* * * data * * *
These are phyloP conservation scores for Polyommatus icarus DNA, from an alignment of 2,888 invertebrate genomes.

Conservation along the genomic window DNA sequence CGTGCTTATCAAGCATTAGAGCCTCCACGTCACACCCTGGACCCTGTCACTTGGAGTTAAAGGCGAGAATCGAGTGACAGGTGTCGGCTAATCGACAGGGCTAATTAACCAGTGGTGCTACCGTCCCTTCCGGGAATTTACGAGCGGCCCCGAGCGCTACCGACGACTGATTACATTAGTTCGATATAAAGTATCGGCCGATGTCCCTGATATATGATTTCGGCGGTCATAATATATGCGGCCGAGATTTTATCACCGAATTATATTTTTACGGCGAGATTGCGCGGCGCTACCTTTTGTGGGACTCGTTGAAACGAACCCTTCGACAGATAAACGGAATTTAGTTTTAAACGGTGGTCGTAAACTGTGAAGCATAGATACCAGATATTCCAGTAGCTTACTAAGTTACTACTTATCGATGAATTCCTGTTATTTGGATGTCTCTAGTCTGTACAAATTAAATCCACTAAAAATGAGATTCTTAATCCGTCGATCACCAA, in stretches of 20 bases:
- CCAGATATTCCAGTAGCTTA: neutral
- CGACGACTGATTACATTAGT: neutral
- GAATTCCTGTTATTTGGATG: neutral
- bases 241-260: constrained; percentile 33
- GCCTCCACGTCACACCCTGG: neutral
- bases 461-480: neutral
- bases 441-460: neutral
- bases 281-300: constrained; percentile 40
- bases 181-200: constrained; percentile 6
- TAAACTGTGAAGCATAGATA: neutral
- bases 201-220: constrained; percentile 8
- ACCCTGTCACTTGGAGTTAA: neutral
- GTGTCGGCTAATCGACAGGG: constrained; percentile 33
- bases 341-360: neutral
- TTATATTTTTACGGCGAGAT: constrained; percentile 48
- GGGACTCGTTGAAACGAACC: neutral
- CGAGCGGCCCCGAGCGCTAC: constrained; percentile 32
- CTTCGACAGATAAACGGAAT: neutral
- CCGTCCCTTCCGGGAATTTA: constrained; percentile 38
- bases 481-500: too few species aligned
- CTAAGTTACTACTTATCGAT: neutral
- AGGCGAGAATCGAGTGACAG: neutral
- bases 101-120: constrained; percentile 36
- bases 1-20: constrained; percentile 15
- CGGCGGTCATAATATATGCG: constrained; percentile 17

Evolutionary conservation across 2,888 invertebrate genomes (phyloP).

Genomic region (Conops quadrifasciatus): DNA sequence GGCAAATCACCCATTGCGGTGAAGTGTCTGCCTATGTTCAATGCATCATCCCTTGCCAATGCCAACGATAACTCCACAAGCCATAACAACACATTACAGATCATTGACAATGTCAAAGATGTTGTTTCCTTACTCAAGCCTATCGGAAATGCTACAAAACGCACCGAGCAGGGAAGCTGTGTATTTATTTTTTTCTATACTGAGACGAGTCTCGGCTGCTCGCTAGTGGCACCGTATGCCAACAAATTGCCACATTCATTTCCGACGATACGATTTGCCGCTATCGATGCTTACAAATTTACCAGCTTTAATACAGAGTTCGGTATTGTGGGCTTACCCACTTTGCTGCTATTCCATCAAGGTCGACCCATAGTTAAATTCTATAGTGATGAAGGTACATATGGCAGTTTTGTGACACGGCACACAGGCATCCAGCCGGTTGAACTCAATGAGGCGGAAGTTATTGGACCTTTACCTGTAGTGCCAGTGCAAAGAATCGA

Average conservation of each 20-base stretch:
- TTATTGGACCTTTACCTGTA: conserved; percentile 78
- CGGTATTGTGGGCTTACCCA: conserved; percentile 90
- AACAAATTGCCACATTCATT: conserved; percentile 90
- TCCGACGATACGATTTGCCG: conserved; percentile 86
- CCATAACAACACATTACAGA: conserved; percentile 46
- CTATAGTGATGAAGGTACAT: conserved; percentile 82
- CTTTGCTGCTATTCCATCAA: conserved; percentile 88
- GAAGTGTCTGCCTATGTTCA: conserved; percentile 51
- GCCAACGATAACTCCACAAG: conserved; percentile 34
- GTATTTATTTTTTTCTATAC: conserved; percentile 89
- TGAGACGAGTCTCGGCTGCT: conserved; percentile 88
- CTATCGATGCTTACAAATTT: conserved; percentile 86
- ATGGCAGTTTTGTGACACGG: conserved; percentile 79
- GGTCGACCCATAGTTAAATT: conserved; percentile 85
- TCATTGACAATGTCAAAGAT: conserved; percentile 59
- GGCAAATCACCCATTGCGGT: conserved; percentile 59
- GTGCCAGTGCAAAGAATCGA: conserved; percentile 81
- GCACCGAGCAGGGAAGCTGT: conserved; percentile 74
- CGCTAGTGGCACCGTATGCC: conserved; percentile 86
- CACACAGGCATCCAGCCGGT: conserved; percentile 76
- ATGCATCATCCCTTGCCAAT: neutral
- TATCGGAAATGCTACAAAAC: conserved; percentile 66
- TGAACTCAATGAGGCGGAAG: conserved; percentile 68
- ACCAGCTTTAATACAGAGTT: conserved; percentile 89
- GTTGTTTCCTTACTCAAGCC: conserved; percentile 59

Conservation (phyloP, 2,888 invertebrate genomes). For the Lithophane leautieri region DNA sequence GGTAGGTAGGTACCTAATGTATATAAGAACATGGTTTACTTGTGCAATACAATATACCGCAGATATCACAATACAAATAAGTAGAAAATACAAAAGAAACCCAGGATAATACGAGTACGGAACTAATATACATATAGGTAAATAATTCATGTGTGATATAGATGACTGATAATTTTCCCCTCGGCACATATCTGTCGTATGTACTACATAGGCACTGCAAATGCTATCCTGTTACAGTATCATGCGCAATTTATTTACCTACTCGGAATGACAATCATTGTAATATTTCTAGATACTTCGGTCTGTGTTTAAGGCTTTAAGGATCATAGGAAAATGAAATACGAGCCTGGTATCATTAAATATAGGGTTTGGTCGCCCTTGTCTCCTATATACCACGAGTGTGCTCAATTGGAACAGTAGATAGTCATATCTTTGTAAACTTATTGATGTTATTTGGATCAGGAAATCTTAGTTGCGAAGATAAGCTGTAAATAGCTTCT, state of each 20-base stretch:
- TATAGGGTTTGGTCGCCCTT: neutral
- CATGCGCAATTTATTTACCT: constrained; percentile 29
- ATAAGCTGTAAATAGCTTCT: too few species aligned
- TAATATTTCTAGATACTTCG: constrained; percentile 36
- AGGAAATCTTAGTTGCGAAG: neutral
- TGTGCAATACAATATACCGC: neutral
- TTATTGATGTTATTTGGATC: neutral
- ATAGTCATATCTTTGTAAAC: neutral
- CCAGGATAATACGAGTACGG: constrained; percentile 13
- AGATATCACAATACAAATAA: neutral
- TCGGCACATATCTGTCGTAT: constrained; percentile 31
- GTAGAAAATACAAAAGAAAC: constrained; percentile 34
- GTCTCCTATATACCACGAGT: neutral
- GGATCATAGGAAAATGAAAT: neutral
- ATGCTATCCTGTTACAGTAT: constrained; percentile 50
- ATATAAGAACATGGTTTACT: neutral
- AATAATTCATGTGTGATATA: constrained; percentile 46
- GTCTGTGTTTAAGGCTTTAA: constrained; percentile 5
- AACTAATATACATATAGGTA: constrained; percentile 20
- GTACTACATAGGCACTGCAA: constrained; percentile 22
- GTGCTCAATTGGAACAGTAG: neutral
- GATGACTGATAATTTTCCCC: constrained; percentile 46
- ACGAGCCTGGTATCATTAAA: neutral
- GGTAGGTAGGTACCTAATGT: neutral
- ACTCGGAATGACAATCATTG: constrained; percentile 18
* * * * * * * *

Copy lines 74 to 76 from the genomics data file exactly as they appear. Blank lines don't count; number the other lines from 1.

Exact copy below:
- GTCTGTGTTTAAGGCTTTAA: constrained; percentile 5
- AACTAATATACATATAGGTA: constrained; percentile 20
- GTACTACATAGGCACTGCAA: constrained; percentile 22